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Identity memo

jccohen's picture

I have long worked with issues of privilege, especially having to do with race, and continue to work on how these are part of my own and all of our lives (in my view) in a profound and really inextricable way, both because of how deeply they’re embedded in our individual and collective psyches and also because of how they likewise shape/invade/annex so much of our institutional and otherwise socially structured lives.  I’m thinking of James Baldwin’s “Talk to Teachers” here, and especially the idea that if the lives of people of color are premised on injustice and on lies, so is my life as a white person premised on all this as well.  This becomes most glaringly evident to me when I think about (and sometimes act in relation to/support of) my (white) children’s life opportunities, which cannot be extricated from the life opportunities of people who are not their race and who don’t have their class privilege (middle class, with a focus on educational privilege). 

In relation specifically to “victimization” and “offending”: I think of a time when I was in college in the Washington, DC area, and came downtown on a bus to participate in a mass protest of the Vietnam War that involved “stopping the government” by having sit-ins in the streets of the nation’s capital.  By the time I and my companions got off the bus we’d taken into the center of town, the cops had begun rounding up thousands of protestors and throwing us in jail; we were immediately swept up and taken to the stadium which was being used to house all these prisoners.   Funny the details you remember: we were fed bologna sandwiches on white bread and sang protest songs into the night; and the next day when my dad, a lawyer, was able to pull whatever strings to get through and bail me out, I refused.  Not sure what combination of factors that was about but probably some mix of a sense of justice and equity and not wanting to miss the rest of this event. (All of us were released later that day, and there ensued years of litigation about the legality of this event, and eventually ‘we’ won a class action suit.)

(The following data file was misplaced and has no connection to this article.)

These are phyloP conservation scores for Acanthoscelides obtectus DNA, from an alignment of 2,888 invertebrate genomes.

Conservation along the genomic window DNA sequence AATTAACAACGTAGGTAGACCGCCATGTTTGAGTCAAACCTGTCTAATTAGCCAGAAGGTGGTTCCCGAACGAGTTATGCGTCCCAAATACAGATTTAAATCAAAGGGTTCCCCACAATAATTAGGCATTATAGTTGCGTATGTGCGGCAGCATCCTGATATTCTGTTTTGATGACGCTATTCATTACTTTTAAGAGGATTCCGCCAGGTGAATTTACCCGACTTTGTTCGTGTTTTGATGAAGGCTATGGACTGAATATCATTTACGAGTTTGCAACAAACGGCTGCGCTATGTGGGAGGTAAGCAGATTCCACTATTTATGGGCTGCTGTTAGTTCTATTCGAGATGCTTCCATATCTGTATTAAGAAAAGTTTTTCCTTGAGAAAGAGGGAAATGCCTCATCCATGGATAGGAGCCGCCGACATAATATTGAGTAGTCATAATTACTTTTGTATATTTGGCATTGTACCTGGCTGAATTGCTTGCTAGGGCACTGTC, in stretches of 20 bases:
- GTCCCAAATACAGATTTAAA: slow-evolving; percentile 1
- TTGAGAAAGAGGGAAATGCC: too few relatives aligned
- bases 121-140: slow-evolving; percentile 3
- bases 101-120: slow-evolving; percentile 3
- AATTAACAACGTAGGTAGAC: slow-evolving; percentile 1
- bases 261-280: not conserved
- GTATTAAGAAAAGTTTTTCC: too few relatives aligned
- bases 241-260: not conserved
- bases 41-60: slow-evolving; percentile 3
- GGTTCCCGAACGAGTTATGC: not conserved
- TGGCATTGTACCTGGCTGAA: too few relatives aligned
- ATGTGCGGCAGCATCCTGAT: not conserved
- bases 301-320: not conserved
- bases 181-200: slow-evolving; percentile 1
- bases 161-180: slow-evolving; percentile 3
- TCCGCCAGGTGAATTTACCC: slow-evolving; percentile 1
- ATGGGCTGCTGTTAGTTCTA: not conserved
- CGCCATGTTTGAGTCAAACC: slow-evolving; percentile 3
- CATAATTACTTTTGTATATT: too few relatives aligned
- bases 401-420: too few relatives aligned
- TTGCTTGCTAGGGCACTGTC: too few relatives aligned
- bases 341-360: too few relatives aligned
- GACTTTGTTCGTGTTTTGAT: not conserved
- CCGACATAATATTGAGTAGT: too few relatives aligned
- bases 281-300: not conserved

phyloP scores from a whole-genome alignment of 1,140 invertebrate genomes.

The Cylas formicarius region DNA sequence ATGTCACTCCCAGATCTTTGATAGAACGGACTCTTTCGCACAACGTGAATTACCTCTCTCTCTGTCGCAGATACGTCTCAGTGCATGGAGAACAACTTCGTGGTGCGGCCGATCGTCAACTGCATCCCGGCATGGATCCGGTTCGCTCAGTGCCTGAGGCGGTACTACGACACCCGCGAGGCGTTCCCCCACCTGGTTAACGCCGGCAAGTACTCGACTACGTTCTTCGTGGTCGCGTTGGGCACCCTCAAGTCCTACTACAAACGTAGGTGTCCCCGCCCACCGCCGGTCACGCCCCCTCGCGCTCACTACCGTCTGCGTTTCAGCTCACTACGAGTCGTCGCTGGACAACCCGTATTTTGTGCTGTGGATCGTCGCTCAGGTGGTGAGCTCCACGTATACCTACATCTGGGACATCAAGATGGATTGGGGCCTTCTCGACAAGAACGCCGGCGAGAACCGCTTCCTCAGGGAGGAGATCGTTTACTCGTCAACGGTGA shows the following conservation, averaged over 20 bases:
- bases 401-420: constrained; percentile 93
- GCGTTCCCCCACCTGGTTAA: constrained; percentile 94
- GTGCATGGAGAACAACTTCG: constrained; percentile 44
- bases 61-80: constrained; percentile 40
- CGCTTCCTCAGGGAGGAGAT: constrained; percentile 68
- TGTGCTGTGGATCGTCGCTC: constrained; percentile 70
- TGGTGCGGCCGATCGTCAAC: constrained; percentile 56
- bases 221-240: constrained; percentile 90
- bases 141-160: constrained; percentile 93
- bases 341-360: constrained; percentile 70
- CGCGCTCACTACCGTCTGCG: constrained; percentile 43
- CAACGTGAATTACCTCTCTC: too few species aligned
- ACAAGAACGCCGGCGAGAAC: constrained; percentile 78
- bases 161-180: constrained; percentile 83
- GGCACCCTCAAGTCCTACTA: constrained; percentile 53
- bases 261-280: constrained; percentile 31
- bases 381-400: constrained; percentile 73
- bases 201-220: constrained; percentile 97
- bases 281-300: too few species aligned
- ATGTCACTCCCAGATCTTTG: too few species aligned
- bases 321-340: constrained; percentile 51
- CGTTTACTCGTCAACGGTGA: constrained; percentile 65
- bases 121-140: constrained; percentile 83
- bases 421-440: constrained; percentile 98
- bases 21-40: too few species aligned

Even though I remember being quite aware that those of us were in no way “typical” – either in our identities or the treatment we received – of others in jail in that time and place, I think this experience still shaped my sense that jail was a condition of lives in particular circumstances rather than a dividing line between us and them, good and evil.  And maybe it was then that I formed a rather incoherent but long-standing desire to teach reading and writing with women in prison.

Nevertheless, when I first began doing this work about eight years ago as part of the Inside-Out Prison Exchange Program, I resisted it strongly.  I was overwhelmed by a sense of claustrophobia – both immediately for myself, as I had to leave all my belongings to enter through the checkpoints inside and then further inside, and too for the women inside who seemed to me so profoundly separated from their outside, everyday lives.  After that first semester of teaching in the jail it took me about six years to go back to this, and now I believe what connects me with the work is staying in the present in that place and attending as fully as I can to others – students, colleagues, incarcerated women, and the social worker and correctional officers.